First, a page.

- United Kingdom
On a positive note, I want to give a few examples of how members of the modding community worked together to improve both car and track mods, and everyone benefited from it, including the modders that originally released them. These mods were improved without having to hack or decrypt them. These are just a few of many examples...
1. On this forum, I posted about how Aosta could really use an update. Within the next couple of days, members of this forum developed new config files, skins, and more. It went from an "outdated" mod to one of the best looking mods available.
2. Valerbanen became a hot topic recently. Originally re-released and improved by Legion, a few members applied their different touches and improvements. Now it's an even better track mod.
3. Rudskogen, the current version originally from a drift group, has been improved by members of this forum, and will possibly be improved even more over the next few weeks. It might even be improved more with lidar data.
4. Many car mods needed some tweaking and adjustment. Several notable members pitched in to adjust driver placement, fix shifting animations, remove driver heads (that affect VR users), adjust gauge displays, adjust shaders, and several other things. In some cases, the original modder consolidated all of the revisions and re-released the mod.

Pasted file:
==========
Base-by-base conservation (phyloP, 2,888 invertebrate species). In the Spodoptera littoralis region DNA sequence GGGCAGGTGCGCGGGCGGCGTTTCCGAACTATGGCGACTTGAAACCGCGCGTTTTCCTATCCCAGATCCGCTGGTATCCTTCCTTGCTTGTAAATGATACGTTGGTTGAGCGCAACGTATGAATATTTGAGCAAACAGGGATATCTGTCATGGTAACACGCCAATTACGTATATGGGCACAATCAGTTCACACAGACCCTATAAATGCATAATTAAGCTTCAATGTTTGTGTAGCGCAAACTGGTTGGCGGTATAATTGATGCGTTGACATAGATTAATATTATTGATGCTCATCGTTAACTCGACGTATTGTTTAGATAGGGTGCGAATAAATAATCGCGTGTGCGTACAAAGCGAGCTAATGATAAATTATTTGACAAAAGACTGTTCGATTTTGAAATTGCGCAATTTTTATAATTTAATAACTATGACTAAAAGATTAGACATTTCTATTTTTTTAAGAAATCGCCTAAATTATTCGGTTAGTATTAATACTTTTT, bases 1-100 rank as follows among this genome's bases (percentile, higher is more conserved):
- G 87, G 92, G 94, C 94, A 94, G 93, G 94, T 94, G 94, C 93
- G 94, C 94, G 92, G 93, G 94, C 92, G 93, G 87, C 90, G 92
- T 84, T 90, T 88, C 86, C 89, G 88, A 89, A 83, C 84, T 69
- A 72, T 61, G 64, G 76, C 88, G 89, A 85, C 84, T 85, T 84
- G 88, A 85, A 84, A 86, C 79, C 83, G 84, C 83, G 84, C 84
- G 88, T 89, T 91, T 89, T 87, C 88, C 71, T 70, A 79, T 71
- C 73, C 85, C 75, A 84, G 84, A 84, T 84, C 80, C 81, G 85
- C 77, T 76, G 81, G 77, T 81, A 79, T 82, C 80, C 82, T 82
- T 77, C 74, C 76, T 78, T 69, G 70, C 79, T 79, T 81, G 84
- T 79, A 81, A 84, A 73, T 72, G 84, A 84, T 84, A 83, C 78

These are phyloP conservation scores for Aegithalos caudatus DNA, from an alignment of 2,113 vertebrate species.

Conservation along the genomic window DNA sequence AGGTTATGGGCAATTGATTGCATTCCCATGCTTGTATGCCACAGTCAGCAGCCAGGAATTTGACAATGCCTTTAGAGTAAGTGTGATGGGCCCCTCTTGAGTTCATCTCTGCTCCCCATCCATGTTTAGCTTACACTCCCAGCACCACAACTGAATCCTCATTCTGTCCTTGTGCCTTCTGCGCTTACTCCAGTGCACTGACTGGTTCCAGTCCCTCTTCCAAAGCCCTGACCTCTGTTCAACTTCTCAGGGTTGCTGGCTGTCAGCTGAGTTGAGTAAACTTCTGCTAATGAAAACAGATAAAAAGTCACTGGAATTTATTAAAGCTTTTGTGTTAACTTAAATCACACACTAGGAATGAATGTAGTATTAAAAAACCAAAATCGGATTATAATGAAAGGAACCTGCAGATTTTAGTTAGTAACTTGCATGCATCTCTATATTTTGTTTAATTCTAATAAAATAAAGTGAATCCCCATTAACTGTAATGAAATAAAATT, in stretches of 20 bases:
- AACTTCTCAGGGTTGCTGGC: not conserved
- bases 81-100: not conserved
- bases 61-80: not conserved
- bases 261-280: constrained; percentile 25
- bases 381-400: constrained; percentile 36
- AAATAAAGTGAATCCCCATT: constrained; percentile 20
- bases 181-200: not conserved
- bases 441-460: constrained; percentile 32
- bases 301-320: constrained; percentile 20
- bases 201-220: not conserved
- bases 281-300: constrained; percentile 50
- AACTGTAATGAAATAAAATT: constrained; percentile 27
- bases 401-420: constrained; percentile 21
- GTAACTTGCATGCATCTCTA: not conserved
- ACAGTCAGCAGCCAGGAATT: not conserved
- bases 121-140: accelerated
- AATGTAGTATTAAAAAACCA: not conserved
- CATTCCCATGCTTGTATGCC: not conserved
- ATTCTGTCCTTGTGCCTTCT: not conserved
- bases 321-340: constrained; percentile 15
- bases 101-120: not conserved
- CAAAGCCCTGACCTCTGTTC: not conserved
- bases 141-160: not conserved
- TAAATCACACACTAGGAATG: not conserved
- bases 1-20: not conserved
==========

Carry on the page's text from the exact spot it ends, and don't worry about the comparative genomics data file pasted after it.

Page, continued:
Now, briefly, on a negative note, there have been a few mods that badly needed these tweaks and adjustments from other helpful members of the community. However, they couldn't do anything, and the mod often remained in its' "broken" and "unfinished" form. What's worse, when the original modder was contacted about making the changes, they often either ignored the requests, or worse, argued about making the updates, or it was "their way, or the highway." I even read a long statement from one modder not wanting to provide standard previews of his mods, but instead, audacious, busy previews featuring a variety of showrooms--and he insulted those who didn't want that. Of course, these are the worst examples.
To end on a positive note, the best mods are either improved by the original modder that listens to feedback and appreciates it, makes the improvements himself, and re-released the mod, -OR- the mod is improved with the contribution of many.
THIS is what the modding community is about. Whether mods are encrypted or not, the positive examples above are what will improve and sustain this community over time.
You can add my version of Albacete to this list. When I first released it on here, several people gave me positive feedback to help me improve it, and many others volunteered their own updates and additions which allowed me to complete it to a level that I was satisfied with.
There is a great community here, and it seems a shame that a certain group of people gang up to come and create drama here every few weeks.